There are few things better for breakfast than a heaping pile of French toast topped with fruit, whipped cream or rich maple syrup (or all of the above). However, you may be making some common mistakes when it comes to putting together this delightful meal. Here are five tips for making better French toast at home:
1. Find the right kind of bread
While you may be tempted to simply use whatever bread you have on hand, French toast requires an airy bread such as challah to really soak up all the custard evenly. Dense multi-grain breads won’t provide the same flavor and texture that we associate with a perfect plate of French toast. The Kitchn also recommends avoiding generic store breads with lots of holes and thick crusts. For tip-top French toast, learn how to bake bread at home.
2. Dry out your bread
People often make French toast using stale bread as a last-ditch effort to bring some life back into it. The problem is stale bread is often bland and likely won’t soak up as much custard, according to Food Hacks. You can dry out your bread by baking slices at a low heat, but make sure not to toast them too much.
3. Perfect your custard
Similar to when you make crepes, the consistency of your custard is really important when making high-quality French toast. Make sure to whisk your custard well. Food Hacks also advises putting the custard through a strainer before you dip your bread in it to remove any remaining lumps.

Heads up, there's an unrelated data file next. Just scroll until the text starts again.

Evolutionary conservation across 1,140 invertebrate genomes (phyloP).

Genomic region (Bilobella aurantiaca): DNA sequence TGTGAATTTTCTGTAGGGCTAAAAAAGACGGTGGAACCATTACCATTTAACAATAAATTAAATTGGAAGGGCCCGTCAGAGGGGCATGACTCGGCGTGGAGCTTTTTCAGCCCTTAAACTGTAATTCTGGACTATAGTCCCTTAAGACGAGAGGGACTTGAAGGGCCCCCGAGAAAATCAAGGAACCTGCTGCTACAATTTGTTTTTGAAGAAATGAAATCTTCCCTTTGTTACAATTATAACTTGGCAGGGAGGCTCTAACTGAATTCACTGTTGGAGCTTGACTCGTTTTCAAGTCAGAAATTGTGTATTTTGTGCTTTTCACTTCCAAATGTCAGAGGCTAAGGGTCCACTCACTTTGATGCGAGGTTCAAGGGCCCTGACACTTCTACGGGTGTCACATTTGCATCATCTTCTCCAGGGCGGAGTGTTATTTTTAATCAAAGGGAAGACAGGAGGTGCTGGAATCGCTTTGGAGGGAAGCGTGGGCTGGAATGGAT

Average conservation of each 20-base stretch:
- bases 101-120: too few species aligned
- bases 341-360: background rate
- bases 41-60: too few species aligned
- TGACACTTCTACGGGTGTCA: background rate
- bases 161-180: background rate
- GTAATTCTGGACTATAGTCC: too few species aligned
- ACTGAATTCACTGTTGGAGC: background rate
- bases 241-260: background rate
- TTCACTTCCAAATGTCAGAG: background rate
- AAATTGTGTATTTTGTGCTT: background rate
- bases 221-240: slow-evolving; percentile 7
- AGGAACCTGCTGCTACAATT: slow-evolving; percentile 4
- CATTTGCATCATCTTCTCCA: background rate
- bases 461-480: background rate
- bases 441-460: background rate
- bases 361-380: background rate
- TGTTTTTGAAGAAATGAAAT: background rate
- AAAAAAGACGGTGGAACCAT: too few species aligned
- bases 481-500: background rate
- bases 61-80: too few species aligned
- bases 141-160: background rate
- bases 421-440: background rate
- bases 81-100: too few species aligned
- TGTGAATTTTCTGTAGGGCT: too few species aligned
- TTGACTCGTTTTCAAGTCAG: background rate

4. Double down on toppings
French toast is the perfect apparatus for a medley of seasonal fresh fruit, homemade whipped cream or other sweet and savory toppings. While syrup and butter are great on their own, you can get really creative with how you garnish your French toast. Try making a fruit compote from scratch or topping your toast with unexpected savory elements such as sausage or bacon.
5. Preheat your pan
Bon Appetit notes that many home cooks neglect to fully preheat the pan before adding their French toast, which can result in the custard bleeding out from the bread and forming a skin around the edge of the toast. By preheating the pan, the outer layer of custard cooks fast enough so it doesn’t have time to form a “foot.”